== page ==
Project EMAR is currently funded by the National Science Foundation as part of the National Robotics Initiative. This project is an interdisciplinary investigation of teen-robot interaction in an effort to effectively capture adolescent stress levels during interactions with a social robot.

This Ecological Momentary Assessment Robot, EMAR, is housed in the Human-Centered Design and Engineering department at UW. The development team includes cross-campus researchers at the University of Washington, based at UW Tacoma and UW Seattle. Learn more at the Project EMAR blog.

Target Participants

High school teens.

Research Questions

  1. How do we design a social robot that is engaging to teens?
  2. How do teens and school staff want to see aggregate stress and mood data collected by a social robot?
  3. How do teens feel about sharing their stress and mood information with a social robot? 


Elin Björling – Human-Centered Design and Engineering (HCDE)

Emma Rose – School of Interdisciplinary Arts and Sciences (SIAS – UWT)

Maya Cakmak – Computer Science and Engineering (CSE)

Post-Doctoral Researchers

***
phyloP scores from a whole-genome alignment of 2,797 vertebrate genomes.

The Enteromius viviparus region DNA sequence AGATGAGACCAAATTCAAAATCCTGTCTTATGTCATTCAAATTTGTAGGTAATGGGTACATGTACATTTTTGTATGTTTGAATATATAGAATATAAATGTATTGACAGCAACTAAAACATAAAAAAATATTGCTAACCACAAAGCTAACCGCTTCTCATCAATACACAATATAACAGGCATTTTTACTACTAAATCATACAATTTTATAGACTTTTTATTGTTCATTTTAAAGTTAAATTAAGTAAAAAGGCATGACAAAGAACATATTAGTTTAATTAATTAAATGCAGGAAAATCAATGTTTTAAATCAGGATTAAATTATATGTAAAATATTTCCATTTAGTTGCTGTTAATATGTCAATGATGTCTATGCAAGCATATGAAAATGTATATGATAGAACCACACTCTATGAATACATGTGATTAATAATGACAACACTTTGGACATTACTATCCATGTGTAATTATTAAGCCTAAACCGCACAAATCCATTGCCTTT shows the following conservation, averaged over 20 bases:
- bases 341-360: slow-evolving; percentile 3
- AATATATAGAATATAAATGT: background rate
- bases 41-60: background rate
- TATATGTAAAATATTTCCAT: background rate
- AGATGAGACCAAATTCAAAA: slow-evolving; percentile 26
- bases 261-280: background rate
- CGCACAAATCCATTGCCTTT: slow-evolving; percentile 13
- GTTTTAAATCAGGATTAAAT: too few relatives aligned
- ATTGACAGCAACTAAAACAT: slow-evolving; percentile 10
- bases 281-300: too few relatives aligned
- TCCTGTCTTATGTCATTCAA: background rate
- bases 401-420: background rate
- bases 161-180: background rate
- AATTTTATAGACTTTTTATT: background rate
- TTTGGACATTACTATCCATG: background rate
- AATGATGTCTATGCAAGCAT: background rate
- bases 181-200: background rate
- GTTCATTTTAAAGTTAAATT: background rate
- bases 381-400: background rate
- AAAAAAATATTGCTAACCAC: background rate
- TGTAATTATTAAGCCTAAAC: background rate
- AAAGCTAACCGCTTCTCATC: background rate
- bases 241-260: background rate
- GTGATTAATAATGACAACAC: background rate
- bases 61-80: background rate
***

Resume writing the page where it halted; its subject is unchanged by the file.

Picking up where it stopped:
Patrícia Alves-Oliveira – Computer Science & Engineering

Students Researchers

Katelynn Oleson – Undergraduate Research Assistant (HCDE)

Yufei Zhang – Research Experience for Undergraduates (HCDE)

Leah Perlmutter – Graduate Research Assistant (CSE)

Directed Research Group


Project EMAR is currently working with the following High Schools as laboratory schools for the design and development of EMAR:

From January to March 2018, Project EMAR had launched a Social Robot Design Challenge for local high schools.


Designing for engagement: using participatory design to develop a social robot to measure teen stress.

Teen-Robot Interaction: A pilot study of engagement with a low-fidelity prototype.

And more…

Funded by

This work is supported in part by the National Robotics Initiative of the National Science. Foundation under grant no. NRI-1734100